This article is absolutely correct: conservatives in the pay of drug and device manufacturers would like us to believe that IPAB will deprive patients of needed treatment. But IPAB's mission is actually the opposite: to save patients from undergoing unnecessary and even harmful treatment.

    Thanks for pointing this out so clearly.

    P.S. Florca, why not read the article before posting. It demonstrates the exact opposite of what you seem to be saying.

  • GoozNews on June 22, 2011 5:47 PM:

    Great piece. But I would worry less about Obama losing senior votes because he vetoes an IPAB repeal bill than his signing it because he buys the basic argument: that lowering costs and ridding Medicare of wasteful tests, drugs and procedures will somehow "choke off" innovation. That's always been industry's trump card.

    The reality is just the opposite. The high prices industry charges for new technologies, whose addition to medical value almost always remains unproven, has made medicine among the least efficient industries in America.

  • IUPAPAW on June 28, 2011 4:04 PM:


  • Fred Adler on June 29, 2011 6:33 PM:

    It would be very useful if someone pointed out that with current health care costs (caused by many different reasons some popular and some not so popular) are not sustainable using taxes. And that increasing taxes on "everyone else" won't work either because with the demographic freight train bearing down on us, there just will never be enough money to pay for the level of health care "given" (they certainly used more money than they put in) to seniors during the last couple decades. There just is not enough money. Look at your SS statement some time see how much money you actually put into the system and ask yourself, how much do you think you will take out. First move, take the "special program" away for all government workers and make them use only social security and their own savings and contributions for retirement and make them use only Medicare. How can they fix the system when they don't have the incentive to fix it for themselves? Now, they just buy votes...........that is there only incentive. They call it serving their constituency but really it is buying votes. Often that is buying votes and contributions from "interested parties". Stop that now. There is not enough money. There are not enough people paying enough to maintain the current system since our parents had 3 children and we had a little more than 1. Not enough people paying it forward.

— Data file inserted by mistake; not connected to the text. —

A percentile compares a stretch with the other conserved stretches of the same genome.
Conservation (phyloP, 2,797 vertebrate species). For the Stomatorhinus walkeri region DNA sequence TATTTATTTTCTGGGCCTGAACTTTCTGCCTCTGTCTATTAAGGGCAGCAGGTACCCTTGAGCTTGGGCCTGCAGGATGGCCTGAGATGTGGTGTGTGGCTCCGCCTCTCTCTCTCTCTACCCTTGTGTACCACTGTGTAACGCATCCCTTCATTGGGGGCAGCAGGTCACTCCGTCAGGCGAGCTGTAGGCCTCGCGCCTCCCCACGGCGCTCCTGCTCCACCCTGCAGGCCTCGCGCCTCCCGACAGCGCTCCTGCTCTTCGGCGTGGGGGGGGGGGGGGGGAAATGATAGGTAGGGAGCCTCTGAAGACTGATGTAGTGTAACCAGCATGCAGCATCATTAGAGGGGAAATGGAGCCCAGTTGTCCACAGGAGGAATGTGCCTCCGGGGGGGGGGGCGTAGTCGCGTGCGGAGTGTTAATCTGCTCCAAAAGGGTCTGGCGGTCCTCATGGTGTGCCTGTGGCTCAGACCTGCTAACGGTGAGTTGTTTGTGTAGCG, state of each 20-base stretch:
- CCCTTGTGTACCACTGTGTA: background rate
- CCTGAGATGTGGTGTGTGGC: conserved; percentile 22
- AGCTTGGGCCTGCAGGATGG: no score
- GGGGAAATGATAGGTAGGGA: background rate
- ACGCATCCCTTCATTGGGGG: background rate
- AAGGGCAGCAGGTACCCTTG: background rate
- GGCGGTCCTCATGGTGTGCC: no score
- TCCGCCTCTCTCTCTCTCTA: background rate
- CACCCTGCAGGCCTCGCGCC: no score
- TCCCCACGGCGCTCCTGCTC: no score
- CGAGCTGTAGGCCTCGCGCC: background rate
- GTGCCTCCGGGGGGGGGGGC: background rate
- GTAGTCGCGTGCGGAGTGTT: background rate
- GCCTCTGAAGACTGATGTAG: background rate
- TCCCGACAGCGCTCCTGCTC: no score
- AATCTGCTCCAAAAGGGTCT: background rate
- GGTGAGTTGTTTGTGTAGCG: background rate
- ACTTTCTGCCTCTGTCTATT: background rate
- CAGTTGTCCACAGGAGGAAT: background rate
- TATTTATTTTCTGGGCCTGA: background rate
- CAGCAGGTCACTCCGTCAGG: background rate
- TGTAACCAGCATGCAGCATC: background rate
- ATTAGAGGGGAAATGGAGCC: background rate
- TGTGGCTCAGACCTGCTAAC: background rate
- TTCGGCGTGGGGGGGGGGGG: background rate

• tom h on July 07, 2011 11:56 AM:

    It's interesting that when Michael Moore in "Sicko" attacks the mean nasty health insurance companies (non-union private employees) for denying coverage, refusing to pay for certain types of treatment etc the ins companies are the devil. When the Medicare burocracy (federal unionized workers) does the same thing it's much needed reform and it's a great thing.

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  • appletree on July 17, 2011 3:42 PM:

    Excellent article. I will make sure that Congresswoman Schwartz hears from me. Loudly.

  • a on August 03, 2011 12:30 AM:

    This article is a massive smear job. It is stuffed full of assertions about others' motives while making no attempt whatsoever to substantiate those assertions and while making no attempt whatsoever to falsify the targets' own explanations for their actions.

    As such, both the article and its author are utterly ignorable.

  • Crissa on August 08, 2011 7:43 PM:

    You ever notice how an article like this comes up, and comments (with no or little reasoning) spring up without any citations?

    Why can't medicare be supported by taxes? Demographics! ...Why, though? It's not just supported by taxes, it's supported by user-fees as well. There's no reason it can't continue to work. If you think the growth of medical costs can't be sustained... That's a different issue.

    You never see these negative comments ever wondering why people in the US pay several times more for the same services.

    And you never see these negative comments ever differentiate between paying for things which the evidence says doesn't work, vs paying for things which are cheaper now than later!

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  • GreenRaccoon on August 16, 2011 3:11 AM: